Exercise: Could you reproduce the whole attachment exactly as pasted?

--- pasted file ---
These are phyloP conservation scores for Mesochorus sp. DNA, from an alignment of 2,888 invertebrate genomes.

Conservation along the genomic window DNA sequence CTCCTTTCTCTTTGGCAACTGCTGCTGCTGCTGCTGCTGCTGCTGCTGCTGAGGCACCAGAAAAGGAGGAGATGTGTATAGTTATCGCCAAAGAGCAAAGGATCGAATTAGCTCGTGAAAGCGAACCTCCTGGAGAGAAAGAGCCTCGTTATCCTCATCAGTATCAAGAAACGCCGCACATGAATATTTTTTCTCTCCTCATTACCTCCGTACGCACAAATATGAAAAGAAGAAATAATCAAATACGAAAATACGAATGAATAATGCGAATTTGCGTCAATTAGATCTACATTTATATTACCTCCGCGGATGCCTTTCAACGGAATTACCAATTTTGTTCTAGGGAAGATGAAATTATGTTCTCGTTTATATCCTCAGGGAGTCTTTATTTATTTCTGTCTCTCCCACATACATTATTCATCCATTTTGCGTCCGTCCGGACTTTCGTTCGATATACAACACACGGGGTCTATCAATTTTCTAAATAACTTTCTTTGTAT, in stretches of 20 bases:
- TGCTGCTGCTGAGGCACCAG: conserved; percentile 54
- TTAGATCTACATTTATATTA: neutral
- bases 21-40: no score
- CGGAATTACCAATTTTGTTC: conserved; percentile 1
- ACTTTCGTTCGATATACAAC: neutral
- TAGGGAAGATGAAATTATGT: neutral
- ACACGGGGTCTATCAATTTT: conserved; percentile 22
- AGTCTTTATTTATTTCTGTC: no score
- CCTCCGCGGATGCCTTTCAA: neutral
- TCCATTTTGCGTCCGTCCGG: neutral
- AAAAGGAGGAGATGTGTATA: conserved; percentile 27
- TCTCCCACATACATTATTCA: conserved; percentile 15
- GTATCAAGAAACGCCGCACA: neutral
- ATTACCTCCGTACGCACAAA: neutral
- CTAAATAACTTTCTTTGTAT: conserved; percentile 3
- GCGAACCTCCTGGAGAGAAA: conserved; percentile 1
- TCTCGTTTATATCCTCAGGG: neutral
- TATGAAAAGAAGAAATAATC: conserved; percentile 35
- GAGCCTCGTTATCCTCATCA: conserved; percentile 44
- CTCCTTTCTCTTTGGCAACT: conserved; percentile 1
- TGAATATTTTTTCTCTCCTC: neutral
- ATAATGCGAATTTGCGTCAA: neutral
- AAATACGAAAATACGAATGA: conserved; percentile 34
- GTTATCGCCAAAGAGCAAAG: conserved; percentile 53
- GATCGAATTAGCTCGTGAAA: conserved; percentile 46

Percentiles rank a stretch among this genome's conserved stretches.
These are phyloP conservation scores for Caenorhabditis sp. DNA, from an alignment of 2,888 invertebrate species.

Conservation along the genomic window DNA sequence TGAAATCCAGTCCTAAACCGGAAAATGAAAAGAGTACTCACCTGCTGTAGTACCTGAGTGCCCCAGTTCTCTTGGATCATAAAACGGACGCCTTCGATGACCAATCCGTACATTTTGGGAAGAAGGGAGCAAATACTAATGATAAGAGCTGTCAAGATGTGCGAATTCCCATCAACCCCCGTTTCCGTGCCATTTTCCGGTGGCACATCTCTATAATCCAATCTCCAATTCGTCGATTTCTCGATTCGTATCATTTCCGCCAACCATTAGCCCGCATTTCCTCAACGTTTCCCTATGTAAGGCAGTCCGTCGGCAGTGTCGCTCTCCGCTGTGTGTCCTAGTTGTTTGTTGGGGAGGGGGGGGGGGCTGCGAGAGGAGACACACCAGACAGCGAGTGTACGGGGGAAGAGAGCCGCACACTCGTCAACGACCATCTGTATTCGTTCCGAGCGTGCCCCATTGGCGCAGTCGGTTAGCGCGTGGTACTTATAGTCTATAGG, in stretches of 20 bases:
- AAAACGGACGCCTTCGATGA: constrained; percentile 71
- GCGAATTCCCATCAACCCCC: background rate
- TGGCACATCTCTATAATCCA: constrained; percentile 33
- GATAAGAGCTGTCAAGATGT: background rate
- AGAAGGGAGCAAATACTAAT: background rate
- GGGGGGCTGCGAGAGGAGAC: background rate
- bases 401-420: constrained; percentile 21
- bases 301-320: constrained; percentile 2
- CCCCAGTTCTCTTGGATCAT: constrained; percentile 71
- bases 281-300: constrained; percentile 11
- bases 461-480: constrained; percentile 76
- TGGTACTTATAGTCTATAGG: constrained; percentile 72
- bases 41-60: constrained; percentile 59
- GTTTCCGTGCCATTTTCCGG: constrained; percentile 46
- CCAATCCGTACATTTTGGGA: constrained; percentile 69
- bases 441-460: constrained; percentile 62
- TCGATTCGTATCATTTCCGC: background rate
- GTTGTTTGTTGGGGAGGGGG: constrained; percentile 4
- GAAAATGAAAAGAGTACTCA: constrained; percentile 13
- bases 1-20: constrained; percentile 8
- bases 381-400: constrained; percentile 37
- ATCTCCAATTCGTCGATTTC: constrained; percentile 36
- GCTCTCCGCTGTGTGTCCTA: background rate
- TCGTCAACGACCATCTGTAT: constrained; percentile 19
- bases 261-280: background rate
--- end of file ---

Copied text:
These are phyloP conservation scores for Mesochorus sp. DNA, from an alignment of 2,888 invertebrate genomes.

Conservation along the genomic window DNA sequence CTCCTTTCTCTTTGGCAACTGCTGCTGCTGCTGCTGCTGCTGCTGCTGCTGAGGCACCAGAAAAGGAGGAGATGTGTATAGTTATCGCCAAAGAGCAAAGGATCGAATTAGCTCGTGAAAGCGAACCTCCTGGAGAGAAAGAGCCTCGTTATCCTCATCAGTATCAAGAAACGCCGCACATGAATATTTTTTCTCTCCTCATTACCTCCGTACGCACAAATATGAAAAGAAGAAATAATCAAATACGAAAATACGAATGAATAATGCGAATTTGCGTCAATTAGATCTACATTTATATTACCTCCGCGGATGCCTTTCAACGGAATTACCAATTTTGTTCTAGGGAAGATGAAATTATGTTCTCGTTTATATCCTCAGGGAGTCTTTATTTATTTCTGTCTCTCCCACATACATTATTCATCCATTTTGCGTCCGTCCGGACTTTCGTTCGATATACAACACACGGGGTCTATCAATTTTCTAAATAACTTTCTTTGTAT, in stretches of 20 bases:
- TGCTGCTGCTGAGGCACCAG: conserved; percentile 54
- TTAGATCTACATTTATATTA: neutral
- bases 21-40: no score
- CGGAATTACCAATTTTGTTC: conserved; percentile 1
- ACTTTCGTTCGATATACAAC: neutral
- TAGGGAAGATGAAATTATGT: neutral
- ACACGGGGTCTATCAATTTT: conserved; percentile 22
- AGTCTTTATTTATTTCTGTC: no score
- CCTCCGCGGATGCCTTTCAA: neutral
- TCCATTTTGCGTCCGTCCGG: neutral
- AAAAGGAGGAGATGTGTATA: conserved; percentile 27
- TCTCCCACATACATTATTCA: conserved; percentile 15
- GTATCAAGAAACGCCGCACA: neutral
- ATTACCTCCGTACGCACAAA: neutral
- CTAAATAACTTTCTTTGTAT: conserved; percentile 3
- GCGAACCTCCTGGAGAGAAA: conserved; percentile 1
- TCTCGTTTATATCCTCAGGG: neutral
- TATGAAAAGAAGAAATAATC: conserved; percentile 35
- GAGCCTCGTTATCCTCATCA: conserved; percentile 44
- CTCCTTTCTCTTTGGCAACT: conserved; percentile 1
- TGAATATTTTTTCTCTCCTC: neutral
- ATAATGCGAATTTGCGTCAA: neutral
- AAATACGAAAATACGAATGA: conserved; percentile 34
- GTTATCGCCAAAGAGCAAAG: conserved; percentile 53
- GATCGAATTAGCTCGTGAAA: conserved; percentile 46

Percentiles rank a stretch among this genome's conserved stretches.
These are phyloP conservation scores for Caenorhabditis sp. DNA, from an alignment of 2,888 invertebrate species.

Conservation along the genomic window DNA sequence TGAAATCCAGTCCTAAACCGGAAAATGAAAAGAGTACTCACCTGCTGTAGTACCTGAGTGCCCCAGTTCTCTTGGATCATAAAACGGACGCCTTCGATGACCAATCCGTACATTTTGGGAAGAAGGGAGCAAATACTAATGATAAGAGCTGTCAAGATGTGCGAATTCCCATCAACCCCCGTTTCCGTGCCATTTTCCGGTGGCACATCTCTATAATCCAATCTCCAATTCGTCGATTTCTCGATTCGTATCATTTCCGCCAACCATTAGCCCGCATTTCCTCAACGTTTCCCTATGTAAGGCAGTCCGTCGGCAGTGTCGCTCTCCGCTGTGTGTCCTAGTTGTTTGTTGGGGAGGGGGGGGGGGCTGCGAGAGGAGACACACCAGACAGCGAGTGTACGGGGGAAGAGAGCCGCACACTCGTCAACGACCATCTGTATTCGTTCCGAGCGTGCCCCATTGGCGCAGTCGGTTAGCGCGTGGTACTTATAGTCTATAGG, in stretches of 20 bases:
- AAAACGGACGCCTTCGATGA: constrained; percentile 71
- GCGAATTCCCATCAACCCCC: background rate
- TGGCACATCTCTATAATCCA: constrained; percentile 33
- GATAAGAGCTGTCAAGATGT: background rate
- AGAAGGGAGCAAATACTAAT: background rate
- GGGGGGCTGCGAGAGGAGAC: background rate
- bases 401-420: constrained; percentile 21
- bases 301-320: constrained; percentile 2
- CCCCAGTTCTCTTGGATCAT: constrained; percentile 71
- bases 281-300: constrained; percentile 11
- bases 461-480: constrained; percentile 76
- TGGTACTTATAGTCTATAGG: constrained; percentile 72
- bases 41-60: constrained; percentile 59
- GTTTCCGTGCCATTTTCCGG: constrained; percentile 46
- CCAATCCGTACATTTTGGGA: constrained; percentile 69
- bases 441-460: constrained; percentile 62
- TCGATTCGTATCATTTCCGC: background rate
- GTTGTTTGTTGGGGAGGGGG: constrained; percentile 4
- GAAAATGAAAAGAGTACTCA: constrained; percentile 13
- bases 1-20: constrained; percentile 8
- bases 381-400: constrained; percentile 37
- ATCTCCAATTCGTCGATTTC: constrained; percentile 36
- GCTCTCCGCTGTGTGTCCTA: background rate
- TCGTCAACGACCATCTGTAT: constrained; percentile 19
- bases 261-280: background rate